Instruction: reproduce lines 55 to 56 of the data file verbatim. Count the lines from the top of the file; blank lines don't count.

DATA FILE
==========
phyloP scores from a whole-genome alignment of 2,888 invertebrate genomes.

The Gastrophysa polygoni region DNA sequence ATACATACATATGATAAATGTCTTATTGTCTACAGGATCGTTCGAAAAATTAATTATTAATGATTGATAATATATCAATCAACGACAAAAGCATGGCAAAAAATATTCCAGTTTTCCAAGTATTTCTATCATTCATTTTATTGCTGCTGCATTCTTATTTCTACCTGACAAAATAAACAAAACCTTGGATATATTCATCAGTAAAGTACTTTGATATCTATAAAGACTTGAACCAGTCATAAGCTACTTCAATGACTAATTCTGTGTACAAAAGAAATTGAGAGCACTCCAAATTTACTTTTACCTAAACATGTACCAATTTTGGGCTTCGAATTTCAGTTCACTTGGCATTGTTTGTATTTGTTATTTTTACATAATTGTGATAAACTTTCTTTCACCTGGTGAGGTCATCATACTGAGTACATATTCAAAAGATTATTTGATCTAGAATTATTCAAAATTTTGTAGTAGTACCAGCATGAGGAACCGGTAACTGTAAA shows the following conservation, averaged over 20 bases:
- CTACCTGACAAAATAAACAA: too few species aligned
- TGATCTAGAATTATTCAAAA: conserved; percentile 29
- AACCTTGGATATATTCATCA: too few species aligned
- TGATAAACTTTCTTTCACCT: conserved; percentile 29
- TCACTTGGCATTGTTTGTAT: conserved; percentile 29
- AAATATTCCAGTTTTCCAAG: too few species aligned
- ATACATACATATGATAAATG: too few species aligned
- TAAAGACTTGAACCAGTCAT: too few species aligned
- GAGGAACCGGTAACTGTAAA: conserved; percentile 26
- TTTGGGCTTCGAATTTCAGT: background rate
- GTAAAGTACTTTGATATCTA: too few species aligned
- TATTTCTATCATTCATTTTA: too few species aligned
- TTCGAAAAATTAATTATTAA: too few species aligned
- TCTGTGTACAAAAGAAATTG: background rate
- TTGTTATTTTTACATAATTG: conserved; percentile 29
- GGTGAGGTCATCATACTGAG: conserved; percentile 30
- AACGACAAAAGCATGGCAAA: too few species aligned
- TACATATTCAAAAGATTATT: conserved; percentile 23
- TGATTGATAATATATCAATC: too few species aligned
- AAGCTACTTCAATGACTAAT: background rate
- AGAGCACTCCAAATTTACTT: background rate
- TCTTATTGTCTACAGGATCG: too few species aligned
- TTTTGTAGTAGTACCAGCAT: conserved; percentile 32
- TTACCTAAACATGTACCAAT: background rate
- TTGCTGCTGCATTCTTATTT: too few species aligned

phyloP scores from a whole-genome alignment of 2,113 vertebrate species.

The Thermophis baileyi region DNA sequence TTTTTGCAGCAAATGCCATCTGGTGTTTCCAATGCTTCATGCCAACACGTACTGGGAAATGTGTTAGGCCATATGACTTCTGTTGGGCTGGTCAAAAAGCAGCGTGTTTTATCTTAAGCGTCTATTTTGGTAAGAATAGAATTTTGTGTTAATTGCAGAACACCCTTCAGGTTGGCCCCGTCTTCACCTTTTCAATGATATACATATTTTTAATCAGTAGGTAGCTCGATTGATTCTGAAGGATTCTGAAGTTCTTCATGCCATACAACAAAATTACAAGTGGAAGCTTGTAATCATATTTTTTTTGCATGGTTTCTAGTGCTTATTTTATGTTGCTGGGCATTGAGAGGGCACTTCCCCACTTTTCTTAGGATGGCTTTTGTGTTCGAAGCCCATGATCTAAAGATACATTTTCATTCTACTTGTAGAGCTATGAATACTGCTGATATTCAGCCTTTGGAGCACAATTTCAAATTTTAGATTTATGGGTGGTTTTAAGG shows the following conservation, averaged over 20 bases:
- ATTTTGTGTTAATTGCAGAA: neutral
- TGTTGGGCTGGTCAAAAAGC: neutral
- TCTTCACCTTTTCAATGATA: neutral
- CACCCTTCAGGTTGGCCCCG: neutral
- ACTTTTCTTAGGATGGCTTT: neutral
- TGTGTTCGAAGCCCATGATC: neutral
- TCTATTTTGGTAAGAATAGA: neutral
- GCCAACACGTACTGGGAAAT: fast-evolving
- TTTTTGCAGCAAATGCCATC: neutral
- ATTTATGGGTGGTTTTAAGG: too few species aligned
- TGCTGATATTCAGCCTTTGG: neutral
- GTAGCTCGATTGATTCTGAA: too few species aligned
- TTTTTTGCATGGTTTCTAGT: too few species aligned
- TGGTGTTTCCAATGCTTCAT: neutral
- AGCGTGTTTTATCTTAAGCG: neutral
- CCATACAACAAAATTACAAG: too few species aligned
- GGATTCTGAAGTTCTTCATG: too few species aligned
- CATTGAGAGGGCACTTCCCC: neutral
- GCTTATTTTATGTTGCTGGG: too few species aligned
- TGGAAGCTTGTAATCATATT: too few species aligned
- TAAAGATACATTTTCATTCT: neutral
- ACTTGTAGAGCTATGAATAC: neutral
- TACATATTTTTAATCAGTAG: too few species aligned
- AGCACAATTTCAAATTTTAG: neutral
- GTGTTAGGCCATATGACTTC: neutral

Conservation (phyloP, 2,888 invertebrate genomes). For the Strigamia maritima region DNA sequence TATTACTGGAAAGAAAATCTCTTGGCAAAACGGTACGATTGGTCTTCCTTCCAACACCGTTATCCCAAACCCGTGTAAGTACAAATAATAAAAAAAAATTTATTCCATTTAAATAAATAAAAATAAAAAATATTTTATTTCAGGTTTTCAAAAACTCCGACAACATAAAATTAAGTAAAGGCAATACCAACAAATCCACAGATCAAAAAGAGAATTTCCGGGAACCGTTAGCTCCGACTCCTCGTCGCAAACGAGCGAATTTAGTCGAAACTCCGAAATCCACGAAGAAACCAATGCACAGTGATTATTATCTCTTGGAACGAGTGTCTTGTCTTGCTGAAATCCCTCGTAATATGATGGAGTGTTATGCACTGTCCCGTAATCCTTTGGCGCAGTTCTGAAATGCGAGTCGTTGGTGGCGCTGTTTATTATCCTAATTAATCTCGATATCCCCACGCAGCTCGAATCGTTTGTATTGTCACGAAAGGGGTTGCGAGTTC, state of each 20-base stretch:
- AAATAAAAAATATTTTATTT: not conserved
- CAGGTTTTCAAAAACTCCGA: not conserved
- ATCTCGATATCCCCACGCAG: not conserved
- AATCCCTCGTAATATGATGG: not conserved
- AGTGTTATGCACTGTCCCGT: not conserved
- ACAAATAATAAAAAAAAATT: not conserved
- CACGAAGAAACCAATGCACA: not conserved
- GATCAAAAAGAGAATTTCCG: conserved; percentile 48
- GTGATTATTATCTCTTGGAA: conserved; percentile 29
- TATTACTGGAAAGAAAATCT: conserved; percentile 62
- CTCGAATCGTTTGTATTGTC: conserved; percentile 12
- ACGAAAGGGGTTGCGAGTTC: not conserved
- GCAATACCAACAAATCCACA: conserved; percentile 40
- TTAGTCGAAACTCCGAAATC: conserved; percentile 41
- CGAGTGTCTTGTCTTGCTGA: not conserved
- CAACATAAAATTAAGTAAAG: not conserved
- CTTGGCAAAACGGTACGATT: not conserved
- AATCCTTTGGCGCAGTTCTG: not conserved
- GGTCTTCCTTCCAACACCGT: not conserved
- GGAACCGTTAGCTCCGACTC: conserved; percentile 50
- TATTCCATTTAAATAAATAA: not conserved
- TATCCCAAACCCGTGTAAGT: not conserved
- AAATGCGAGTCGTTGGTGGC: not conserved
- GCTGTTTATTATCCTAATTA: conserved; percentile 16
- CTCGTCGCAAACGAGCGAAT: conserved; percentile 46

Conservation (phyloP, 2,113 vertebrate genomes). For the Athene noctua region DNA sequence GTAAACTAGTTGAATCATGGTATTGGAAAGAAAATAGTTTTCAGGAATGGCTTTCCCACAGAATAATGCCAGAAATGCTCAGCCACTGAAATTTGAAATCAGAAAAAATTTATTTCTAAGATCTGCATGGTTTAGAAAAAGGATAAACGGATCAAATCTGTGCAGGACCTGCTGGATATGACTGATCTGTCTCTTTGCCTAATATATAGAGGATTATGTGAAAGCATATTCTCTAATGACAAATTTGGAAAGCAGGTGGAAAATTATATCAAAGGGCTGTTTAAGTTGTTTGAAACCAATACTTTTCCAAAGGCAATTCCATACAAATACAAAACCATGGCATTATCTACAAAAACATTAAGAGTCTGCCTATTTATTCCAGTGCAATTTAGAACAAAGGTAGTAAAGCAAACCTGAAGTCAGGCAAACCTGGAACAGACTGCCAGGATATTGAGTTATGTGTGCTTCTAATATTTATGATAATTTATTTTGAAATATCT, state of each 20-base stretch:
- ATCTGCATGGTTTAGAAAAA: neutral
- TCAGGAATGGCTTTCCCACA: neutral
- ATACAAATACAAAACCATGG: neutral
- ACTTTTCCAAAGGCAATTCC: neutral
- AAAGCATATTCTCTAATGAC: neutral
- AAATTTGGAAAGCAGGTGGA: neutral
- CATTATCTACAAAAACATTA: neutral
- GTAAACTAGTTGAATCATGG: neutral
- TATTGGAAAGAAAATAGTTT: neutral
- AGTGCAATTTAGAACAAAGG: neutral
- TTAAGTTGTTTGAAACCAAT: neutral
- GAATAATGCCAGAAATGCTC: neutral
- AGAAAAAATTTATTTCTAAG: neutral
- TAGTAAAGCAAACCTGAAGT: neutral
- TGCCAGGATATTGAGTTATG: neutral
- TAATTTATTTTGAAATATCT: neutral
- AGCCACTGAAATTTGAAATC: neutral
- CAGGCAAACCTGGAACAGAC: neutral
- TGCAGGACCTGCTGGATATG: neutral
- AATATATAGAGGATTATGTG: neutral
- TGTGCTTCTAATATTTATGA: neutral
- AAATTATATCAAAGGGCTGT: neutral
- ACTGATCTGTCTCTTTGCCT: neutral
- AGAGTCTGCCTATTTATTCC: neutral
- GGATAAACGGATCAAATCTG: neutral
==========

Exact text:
Conservation (phyloP, 2,888 invertebrate genomes). For the Strigamia maritima region DNA sequence TATTACTGGAAAGAAAATCTCTTGGCAAAACGGTACGATTGGTCTTCCTTCCAACACCGTTATCCCAAACCCGTGTAAGTACAAATAATAAAAAAAAATTTATTCCATTTAAATAAATAAAAATAAAAAATATTTTATTTCAGGTTTTCAAAAACTCCGACAACATAAAATTAAGTAAAGGCAATACCAACAAATCCACAGATCAAAAAGAGAATTTCCGGGAACCGTTAGCTCCGACTCCTCGTCGCAAACGAGCGAATTTAGTCGAAACTCCGAAATCCACGAAGAAACCAATGCACAGTGATTATTATCTCTTGGAACGAGTGTCTTGTCTTGCTGAAATCCCTCGTAATATGATGGAGTGTTATGCACTGTCCCGTAATCCTTTGGCGCAGTTCTGAAATGCGAGTCGTTGGTGGCGCTGTTTATTATCCTAATTAATCTCGATATCCCCACGCAGCTCGAATCGTTTGTATTGTCACGAAAGGGGTTGCGAGTTC, state of each 20-base stretch:
- AAATAAAAAATATTTTATTT: not conserved